#print("index", portfolio_index, "weights=", weights) ; print("expected_return=",expected_returns_array[portfolio_index]) ; print("expected_volatility=",expected_volatility_array[portfolio_index]) ; print("sharpe_ratio=",sharpe_ratio_arrays[portfolio_index]) ; print("-"*10 +"\n")

max_sr, max_sr_index = sharpe_ratio_arrays.max(), sharpe_ratio_arrays.argmax()
max_sr_returns = expected_returns_array[max_sr_index]
max_sr_volatility = expected_volatility_array[max_sr_index]

#print("max SR", max_sr, "in index", max_sr_index, "optimal weights=", all_weights[max_sr_index], "max_sr_returns=", max_sr_returns, "max_sr_volatility", max_sr_volatility)

# 2. Optimization scipy function
constraints = ({"type": "eq", "fun": check_sum})
bounds = ((0,1), (0,1), (0,1), (0,1))

initial_guess = [0.25, 0.25, 0.25, 0.25]

opt_results = minimize(fun=negative_sharpe, x0=initial_guess, method="SLSQP", bounds=bounds, constraints=constraints)

print(opt_results)
results_weighst =  opt_results.x
ret = get_returns_volatility_sharpe_ratio(results_weighst)
max_sr_returns, max_sr_volatility, max_sr = ret[0], ret[1], ret[2]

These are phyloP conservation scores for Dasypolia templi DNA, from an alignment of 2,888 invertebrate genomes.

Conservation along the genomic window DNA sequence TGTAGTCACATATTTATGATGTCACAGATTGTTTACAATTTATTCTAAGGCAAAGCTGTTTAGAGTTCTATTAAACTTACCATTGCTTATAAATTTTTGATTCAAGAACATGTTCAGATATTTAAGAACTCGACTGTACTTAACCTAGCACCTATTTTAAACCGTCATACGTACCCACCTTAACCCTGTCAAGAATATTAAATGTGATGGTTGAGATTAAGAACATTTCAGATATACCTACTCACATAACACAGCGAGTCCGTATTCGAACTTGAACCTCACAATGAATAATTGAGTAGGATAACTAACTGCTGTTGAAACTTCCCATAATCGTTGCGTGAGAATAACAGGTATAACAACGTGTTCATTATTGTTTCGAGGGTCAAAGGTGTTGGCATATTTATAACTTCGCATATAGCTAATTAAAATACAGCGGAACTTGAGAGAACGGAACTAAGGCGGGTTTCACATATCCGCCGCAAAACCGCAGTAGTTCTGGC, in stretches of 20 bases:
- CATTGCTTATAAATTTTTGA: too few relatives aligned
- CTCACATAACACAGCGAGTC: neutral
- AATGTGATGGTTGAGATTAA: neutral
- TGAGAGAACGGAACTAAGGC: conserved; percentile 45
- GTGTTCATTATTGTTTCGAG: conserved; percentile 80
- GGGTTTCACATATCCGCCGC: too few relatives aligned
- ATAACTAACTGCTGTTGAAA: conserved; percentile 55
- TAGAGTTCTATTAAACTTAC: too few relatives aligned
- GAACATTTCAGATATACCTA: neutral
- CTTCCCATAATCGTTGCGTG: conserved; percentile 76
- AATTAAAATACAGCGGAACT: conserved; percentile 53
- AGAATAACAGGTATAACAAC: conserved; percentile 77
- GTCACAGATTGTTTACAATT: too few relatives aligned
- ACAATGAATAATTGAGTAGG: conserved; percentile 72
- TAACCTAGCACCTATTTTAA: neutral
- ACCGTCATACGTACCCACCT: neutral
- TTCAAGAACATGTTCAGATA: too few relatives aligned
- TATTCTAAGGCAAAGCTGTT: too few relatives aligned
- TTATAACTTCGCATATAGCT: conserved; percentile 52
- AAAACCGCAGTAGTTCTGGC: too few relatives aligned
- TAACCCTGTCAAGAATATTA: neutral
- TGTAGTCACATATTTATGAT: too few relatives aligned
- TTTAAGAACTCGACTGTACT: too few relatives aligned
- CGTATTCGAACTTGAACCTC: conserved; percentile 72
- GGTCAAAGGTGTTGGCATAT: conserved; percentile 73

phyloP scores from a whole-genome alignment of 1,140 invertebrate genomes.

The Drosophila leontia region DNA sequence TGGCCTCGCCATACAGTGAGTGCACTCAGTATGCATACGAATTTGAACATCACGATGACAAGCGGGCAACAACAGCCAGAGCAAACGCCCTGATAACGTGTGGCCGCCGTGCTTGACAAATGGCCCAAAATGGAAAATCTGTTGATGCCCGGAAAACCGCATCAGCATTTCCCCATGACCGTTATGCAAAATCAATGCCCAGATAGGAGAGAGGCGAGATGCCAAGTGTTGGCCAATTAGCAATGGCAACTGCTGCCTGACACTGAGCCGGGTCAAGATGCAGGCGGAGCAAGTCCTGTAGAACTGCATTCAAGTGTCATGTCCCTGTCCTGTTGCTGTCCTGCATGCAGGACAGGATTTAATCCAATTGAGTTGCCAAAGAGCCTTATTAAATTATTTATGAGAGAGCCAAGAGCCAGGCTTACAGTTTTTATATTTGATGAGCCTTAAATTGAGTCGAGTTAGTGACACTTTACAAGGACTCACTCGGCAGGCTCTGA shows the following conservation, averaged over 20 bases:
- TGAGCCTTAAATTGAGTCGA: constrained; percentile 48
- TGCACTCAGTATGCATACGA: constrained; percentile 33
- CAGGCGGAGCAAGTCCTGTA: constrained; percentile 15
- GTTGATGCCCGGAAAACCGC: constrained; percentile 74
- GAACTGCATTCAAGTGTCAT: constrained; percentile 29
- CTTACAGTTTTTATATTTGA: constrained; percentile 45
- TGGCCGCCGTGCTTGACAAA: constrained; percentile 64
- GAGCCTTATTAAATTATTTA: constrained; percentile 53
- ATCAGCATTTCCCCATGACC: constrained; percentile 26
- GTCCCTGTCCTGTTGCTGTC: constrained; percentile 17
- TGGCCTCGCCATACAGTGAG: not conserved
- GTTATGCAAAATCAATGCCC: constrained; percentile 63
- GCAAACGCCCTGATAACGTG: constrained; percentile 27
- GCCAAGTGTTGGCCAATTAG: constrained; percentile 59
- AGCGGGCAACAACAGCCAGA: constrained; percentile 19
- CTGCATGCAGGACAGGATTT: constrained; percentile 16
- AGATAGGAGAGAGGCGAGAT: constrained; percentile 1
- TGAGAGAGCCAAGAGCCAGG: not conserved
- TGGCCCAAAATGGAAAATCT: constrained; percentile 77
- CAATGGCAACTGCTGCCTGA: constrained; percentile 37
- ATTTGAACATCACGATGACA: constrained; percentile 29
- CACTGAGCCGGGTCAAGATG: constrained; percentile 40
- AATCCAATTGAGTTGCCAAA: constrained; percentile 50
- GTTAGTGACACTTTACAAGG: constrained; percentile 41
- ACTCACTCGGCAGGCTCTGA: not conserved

#print("max SR", max_sr, "weights", results_weighst, "max_sr_returns=", max_sr_returns, "max_sr_volatility", max_sr_volatility)

# 3. Get optimal returns portfolios for levels of volatility
frontier_y = np.linspace(0, 0.3, 25)

def minimize_volatility(weights):
return get_returns_volatility_sharpe_ratio(weights)[1]

frontier_volatility = []

for possible_return in frontier_y:
constrainsts = constraints = ({"type": "eq", "fun": check_sum}, {"type": "eq", "fun": lambda w: get_returns_volatility_sharpe_ratio(w)[0]-possible_return})
result = minimize(fun=minimize_volatility, x0=initial_guess, method="SLSQP", bounds=bounds, constraints=constraints)
frontier_volatility.append(result['fun'])

# Do all plotting
plt.figure(figsize=(12,8))
plt.scatter(expected_volatility_array, expected_returns_array, c=sharpe_ratio_arrays, cmap='plasma')
plt.colorbar(label="Sharpe Ratio")
plt.xlabel("Volatility")
plt.ylabel("Return")
plt.scatter(max_sr_volatility, max_sr_returns, c="red", s=50, edgecolors="black")
plt.plot(frontier_volatility, frontier_y, "b--", linewidth=3)
plt.savefig(os.path.join(base_path, "sr_optimal.png"))

Fundamental Financial Concepts

• Liquidity refers to how easy can you get your money in and out of an investment, high liquidity means it is very easy, low liquidity means it is hard or you need to wait for a certain period of time until a contract date is reached for example

• Constituted of a combination of other funds, bonds, commodities, stocks, etc
• Holdings are public (transparency) and individuals can trade buy and sell (high liquidity) titles of an ETF
• Can be seen as a diversified portfolio used for long term investment
• Can be operated by individuals
• Liquidity: high - Buy/Sell just like a stock
• Fee: Pay a expense ratio from 0.01% to 1% of the AUM (Assets Under Management)
• Mutual Funds